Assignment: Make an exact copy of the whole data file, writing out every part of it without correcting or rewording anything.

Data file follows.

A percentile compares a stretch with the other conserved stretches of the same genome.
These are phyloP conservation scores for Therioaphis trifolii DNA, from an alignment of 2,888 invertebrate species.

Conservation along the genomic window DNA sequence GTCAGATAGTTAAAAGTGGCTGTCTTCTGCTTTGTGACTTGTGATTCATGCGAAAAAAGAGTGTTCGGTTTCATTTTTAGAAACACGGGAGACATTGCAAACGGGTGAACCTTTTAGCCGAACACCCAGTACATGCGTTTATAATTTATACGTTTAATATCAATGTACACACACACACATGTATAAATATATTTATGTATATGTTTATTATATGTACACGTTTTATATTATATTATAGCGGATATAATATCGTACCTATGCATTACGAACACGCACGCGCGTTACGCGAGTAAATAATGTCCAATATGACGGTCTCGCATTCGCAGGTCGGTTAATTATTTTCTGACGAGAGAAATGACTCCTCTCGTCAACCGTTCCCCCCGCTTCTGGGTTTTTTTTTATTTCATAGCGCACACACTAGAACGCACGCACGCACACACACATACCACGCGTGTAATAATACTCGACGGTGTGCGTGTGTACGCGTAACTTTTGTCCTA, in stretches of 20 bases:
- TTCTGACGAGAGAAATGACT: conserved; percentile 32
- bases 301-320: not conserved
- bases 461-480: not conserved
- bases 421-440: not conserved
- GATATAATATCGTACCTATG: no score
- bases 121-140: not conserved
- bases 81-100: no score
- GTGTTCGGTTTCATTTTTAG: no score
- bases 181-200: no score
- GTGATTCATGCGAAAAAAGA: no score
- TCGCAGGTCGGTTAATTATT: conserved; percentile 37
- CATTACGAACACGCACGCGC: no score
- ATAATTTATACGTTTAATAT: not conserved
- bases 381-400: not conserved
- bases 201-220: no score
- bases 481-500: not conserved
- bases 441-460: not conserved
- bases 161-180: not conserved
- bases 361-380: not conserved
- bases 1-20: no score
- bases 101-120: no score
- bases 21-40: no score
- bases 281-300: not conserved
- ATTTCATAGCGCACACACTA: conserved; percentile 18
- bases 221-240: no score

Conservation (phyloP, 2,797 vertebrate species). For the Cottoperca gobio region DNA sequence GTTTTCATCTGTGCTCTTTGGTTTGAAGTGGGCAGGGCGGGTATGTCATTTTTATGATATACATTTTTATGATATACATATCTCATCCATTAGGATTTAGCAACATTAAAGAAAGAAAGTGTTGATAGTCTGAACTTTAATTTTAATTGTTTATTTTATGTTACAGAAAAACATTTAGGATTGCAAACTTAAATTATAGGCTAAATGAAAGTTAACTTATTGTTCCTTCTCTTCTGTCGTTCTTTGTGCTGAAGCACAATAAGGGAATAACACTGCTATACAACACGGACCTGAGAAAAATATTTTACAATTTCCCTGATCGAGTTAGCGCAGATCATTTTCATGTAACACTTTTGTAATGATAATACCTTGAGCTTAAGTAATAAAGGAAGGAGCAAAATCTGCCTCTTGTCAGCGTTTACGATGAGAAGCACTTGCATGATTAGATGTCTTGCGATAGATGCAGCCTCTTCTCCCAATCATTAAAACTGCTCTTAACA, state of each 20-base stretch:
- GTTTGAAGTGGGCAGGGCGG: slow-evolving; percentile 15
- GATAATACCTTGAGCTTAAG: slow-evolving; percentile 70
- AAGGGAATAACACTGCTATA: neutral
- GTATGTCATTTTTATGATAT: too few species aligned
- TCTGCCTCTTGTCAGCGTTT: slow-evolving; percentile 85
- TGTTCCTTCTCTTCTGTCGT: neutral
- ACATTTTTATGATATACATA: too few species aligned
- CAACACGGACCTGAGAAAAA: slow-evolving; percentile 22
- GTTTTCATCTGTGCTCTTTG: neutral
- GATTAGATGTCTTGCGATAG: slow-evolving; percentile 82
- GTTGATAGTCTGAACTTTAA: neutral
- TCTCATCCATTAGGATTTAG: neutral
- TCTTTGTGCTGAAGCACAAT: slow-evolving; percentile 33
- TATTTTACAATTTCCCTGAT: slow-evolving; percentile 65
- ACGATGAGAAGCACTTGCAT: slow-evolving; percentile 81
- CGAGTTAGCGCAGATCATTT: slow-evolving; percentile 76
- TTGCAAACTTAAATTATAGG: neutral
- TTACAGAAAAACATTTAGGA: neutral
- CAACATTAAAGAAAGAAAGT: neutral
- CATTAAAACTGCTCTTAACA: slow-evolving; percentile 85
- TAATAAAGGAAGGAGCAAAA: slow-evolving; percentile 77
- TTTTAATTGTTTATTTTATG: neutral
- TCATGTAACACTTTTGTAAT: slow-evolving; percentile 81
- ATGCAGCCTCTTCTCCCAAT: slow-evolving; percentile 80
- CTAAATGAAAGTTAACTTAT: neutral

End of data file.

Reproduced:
A percentile compares a stretch with the other conserved stretches of the same genome.
These are phyloP conservation scores for Therioaphis trifolii DNA, from an alignment of 2,888 invertebrate species.

Conservation along the genomic window DNA sequence GTCAGATAGTTAAAAGTGGCTGTCTTCTGCTTTGTGACTTGTGATTCATGCGAAAAAAGAGTGTTCGGTTTCATTTTTAGAAACACGGGAGACATTGCAAACGGGTGAACCTTTTAGCCGAACACCCAGTACATGCGTTTATAATTTATACGTTTAATATCAATGTACACACACACACATGTATAAATATATTTATGTATATGTTTATTATATGTACACGTTTTATATTATATTATAGCGGATATAATATCGTACCTATGCATTACGAACACGCACGCGCGTTACGCGAGTAAATAATGTCCAATATGACGGTCTCGCATTCGCAGGTCGGTTAATTATTTTCTGACGAGAGAAATGACTCCTCTCGTCAACCGTTCCCCCCGCTTCTGGGTTTTTTTTTATTTCATAGCGCACACACTAGAACGCACGCACGCACACACACATACCACGCGTGTAATAATACTCGACGGTGTGCGTGTGTACGCGTAACTTTTGTCCTA, in stretches of 20 bases:
- TTCTGACGAGAGAAATGACT: conserved; percentile 32
- bases 301-320: not conserved
- bases 461-480: not conserved
- bases 421-440: not conserved
- GATATAATATCGTACCTATG: no score
- bases 121-140: not conserved
- bases 81-100: no score
- GTGTTCGGTTTCATTTTTAG: no score
- bases 181-200: no score
- GTGATTCATGCGAAAAAAGA: no score
- TCGCAGGTCGGTTAATTATT: conserved; percentile 37
- CATTACGAACACGCACGCGC: no score
- ATAATTTATACGTTTAATAT: not conserved
- bases 381-400: not conserved
- bases 201-220: no score
- bases 481-500: not conserved
- bases 441-460: not conserved
- bases 161-180: not conserved
- bases 361-380: not conserved
- bases 1-20: no score
- bases 101-120: no score
- bases 21-40: no score
- bases 281-300: not conserved
- ATTTCATAGCGCACACACTA: conserved; percentile 18
- bases 221-240: no score

Conservation (phyloP, 2,797 vertebrate species). For the Cottoperca gobio region DNA sequence GTTTTCATCTGTGCTCTTTGGTTTGAAGTGGGCAGGGCGGGTATGTCATTTTTATGATATACATTTTTATGATATACATATCTCATCCATTAGGATTTAGCAACATTAAAGAAAGAAAGTGTTGATAGTCTGAACTTTAATTTTAATTGTTTATTTTATGTTACAGAAAAACATTTAGGATTGCAAACTTAAATTATAGGCTAAATGAAAGTTAACTTATTGTTCCTTCTCTTCTGTCGTTCTTTGTGCTGAAGCACAATAAGGGAATAACACTGCTATACAACACGGACCTGAGAAAAATATTTTACAATTTCCCTGATCGAGTTAGCGCAGATCATTTTCATGTAACACTTTTGTAATGATAATACCTTGAGCTTAAGTAATAAAGGAAGGAGCAAAATCTGCCTCTTGTCAGCGTTTACGATGAGAAGCACTTGCATGATTAGATGTCTTGCGATAGATGCAGCCTCTTCTCCCAATCATTAAAACTGCTCTTAACA, state of each 20-base stretch:
- GTTTGAAGTGGGCAGGGCGG: slow-evolving; percentile 15
- GATAATACCTTGAGCTTAAG: slow-evolving; percentile 70
- AAGGGAATAACACTGCTATA: neutral
- GTATGTCATTTTTATGATAT: too few species aligned
- TCTGCCTCTTGTCAGCGTTT: slow-evolving; percentile 85
- TGTTCCTTCTCTTCTGTCGT: neutral
- ACATTTTTATGATATACATA: too few species aligned
- CAACACGGACCTGAGAAAAA: slow-evolving; percentile 22
- GTTTTCATCTGTGCTCTTTG: neutral
- GATTAGATGTCTTGCGATAG: slow-evolving; percentile 82
- GTTGATAGTCTGAACTTTAA: neutral
- TCTCATCCATTAGGATTTAG: neutral
- TCTTTGTGCTGAAGCACAAT: slow-evolving; percentile 33
- TATTTTACAATTTCCCTGAT: slow-evolving; percentile 65
- ACGATGAGAAGCACTTGCAT: slow-evolving; percentile 81
- CGAGTTAGCGCAGATCATTT: slow-evolving; percentile 76
- TTGCAAACTTAAATTATAGG: neutral
- TTACAGAAAAACATTTAGGA: neutral
- CAACATTAAAGAAAGAAAGT: neutral
- CATTAAAACTGCTCTTAACA: slow-evolving; percentile 85
- TAATAAAGGAAGGAGCAAAA: slow-evolving; percentile 77
- TTTTAATTGTTTATTTTATG: neutral
- TCATGTAACACTTTTGTAAT: slow-evolving; percentile 81
- ATGCAGCCTCTTCTCCCAAT: slow-evolving; percentile 80
- CTAAATGAAAGTTAACTTAT: neutral